Strange vs. Dearstone: News Sentinel pride on the line as Vols take to the field for Spring game
As promised, Jim Chaney put the ball in the hands of his fullback.
Apparently five touches for Channing Fugate in last week's scrimmage were enough to fill the quota for the Tennessee offensive coordinator.
Chaney joked that he's now done giving the bruising blocker a chance to show off his ability with the football after just a handful of chances, but UT's persistent effort to get Fugate more involved in the offense throughout the spring gave him away even before he started laughing.
"I told him after the scrimmage that it was a complete waste of our time and to go back to blocking," Chaney said. "I just wanted to get that over with in the spring so I didn't feel guilty about not trying it in the fall."
The Vols are used to Chaney's brand of humor by now, but even if Fugate thought the play-caller was serious, the sophomore hardly seemed concerned about how exactly he gets used in the attack.
Despite impressive high-school credentials as a rusher that included a 3,000-yard season as a junior, Fugate didn't have a single attempt last year for UT and finished with just two catches in a limited role as a true freshman. That workload figures to change significantly as he moves into a permanent, full-time gig in the backfield this fall, and even those couple opportunities last weekend provided a glimpse at what Fugate can do as he accounted for 26 total yards with three carries and two receptions.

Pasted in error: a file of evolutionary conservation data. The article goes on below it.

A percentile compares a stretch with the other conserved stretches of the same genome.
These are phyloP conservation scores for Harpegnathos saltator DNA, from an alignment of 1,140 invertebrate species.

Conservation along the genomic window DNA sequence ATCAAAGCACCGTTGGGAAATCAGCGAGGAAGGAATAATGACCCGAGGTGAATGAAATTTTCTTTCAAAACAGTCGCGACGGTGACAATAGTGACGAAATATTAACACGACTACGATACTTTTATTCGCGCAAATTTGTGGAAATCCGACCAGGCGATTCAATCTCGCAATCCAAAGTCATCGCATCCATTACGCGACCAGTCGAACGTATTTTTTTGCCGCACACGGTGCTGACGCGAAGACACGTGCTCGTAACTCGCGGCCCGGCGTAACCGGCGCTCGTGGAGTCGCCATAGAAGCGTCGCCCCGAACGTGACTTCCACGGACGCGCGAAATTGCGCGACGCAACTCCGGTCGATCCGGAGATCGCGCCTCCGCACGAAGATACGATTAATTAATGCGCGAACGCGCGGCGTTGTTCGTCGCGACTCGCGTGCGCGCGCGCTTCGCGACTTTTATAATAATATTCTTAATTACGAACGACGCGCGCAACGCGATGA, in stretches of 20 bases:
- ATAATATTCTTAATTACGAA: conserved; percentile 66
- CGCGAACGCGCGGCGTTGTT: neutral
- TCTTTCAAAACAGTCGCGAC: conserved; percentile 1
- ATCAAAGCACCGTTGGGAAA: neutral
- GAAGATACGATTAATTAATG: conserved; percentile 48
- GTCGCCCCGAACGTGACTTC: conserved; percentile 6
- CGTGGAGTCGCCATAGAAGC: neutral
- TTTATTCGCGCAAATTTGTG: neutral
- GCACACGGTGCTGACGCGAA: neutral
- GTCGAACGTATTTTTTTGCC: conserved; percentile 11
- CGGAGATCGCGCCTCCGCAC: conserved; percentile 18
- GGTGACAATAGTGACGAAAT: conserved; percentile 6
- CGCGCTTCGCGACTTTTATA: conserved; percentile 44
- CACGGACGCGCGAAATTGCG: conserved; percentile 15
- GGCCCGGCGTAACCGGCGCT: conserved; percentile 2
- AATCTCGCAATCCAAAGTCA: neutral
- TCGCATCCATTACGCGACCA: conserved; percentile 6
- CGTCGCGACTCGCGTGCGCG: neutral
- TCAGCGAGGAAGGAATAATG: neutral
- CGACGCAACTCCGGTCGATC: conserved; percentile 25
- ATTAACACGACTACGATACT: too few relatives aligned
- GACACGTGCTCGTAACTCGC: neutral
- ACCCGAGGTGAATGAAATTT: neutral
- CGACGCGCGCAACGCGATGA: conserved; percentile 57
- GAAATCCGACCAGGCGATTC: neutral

"Coach Chaney is a funny guy, you know," Fugate said. "He jokes around a lot, but when it's time to get down to business, he tells you what to do and he's a good coach.
"But, you know, when I came in here they told me I was going to be a fullback and I wasn't going to get it that much - maybe just some passes out in the flat. But I accepted my role as a fullback and just tried to help the team out as much as I could. I just want to help the team out as much as possible. If they don't feel like handing it to me is going to help the team, then that's just fine with me."
Fugate won't be taking as many handoffs as he did at Breathitt County High School in Kentucky, since his main responsibility still will be paving the way for the running backs with his 6-foot-1, 251-pound frame.
But that impressive build can also be useful when Fugate does get a chance to carry the football himself. His stature makes him hard to tackle, his physical approach lends itself to fighting for extra yardage, he has reliable hands as a target out of the backfield - and he also has a track record of success at a lower level.
"Guys who have that many yards have excellent instincts," Vols coach Derek Dooley said. "There's never been a running back who can rush for that many yards and not understand the tone and see things that other guys can't see. Then whether they're a good running back at this level or not, that's when the size and speed become a big issue.
"He's got great instincts and he's a heavy body, very good balance when he runs the ball. You can see why he was so productive in high school."
Fugate obviously isn't likely to ever match that sort of output at the collegiate level.
But he's going to get more than five touches in a scrimmage to give it a try - regardless of the hard time Fugate might get from his coordinator.
"He likes Channing and so do I, and I think he's going to play a big role in our offense," Dooley said. "We're going to give him the ball. If Jim doesn't want to, I'll call it."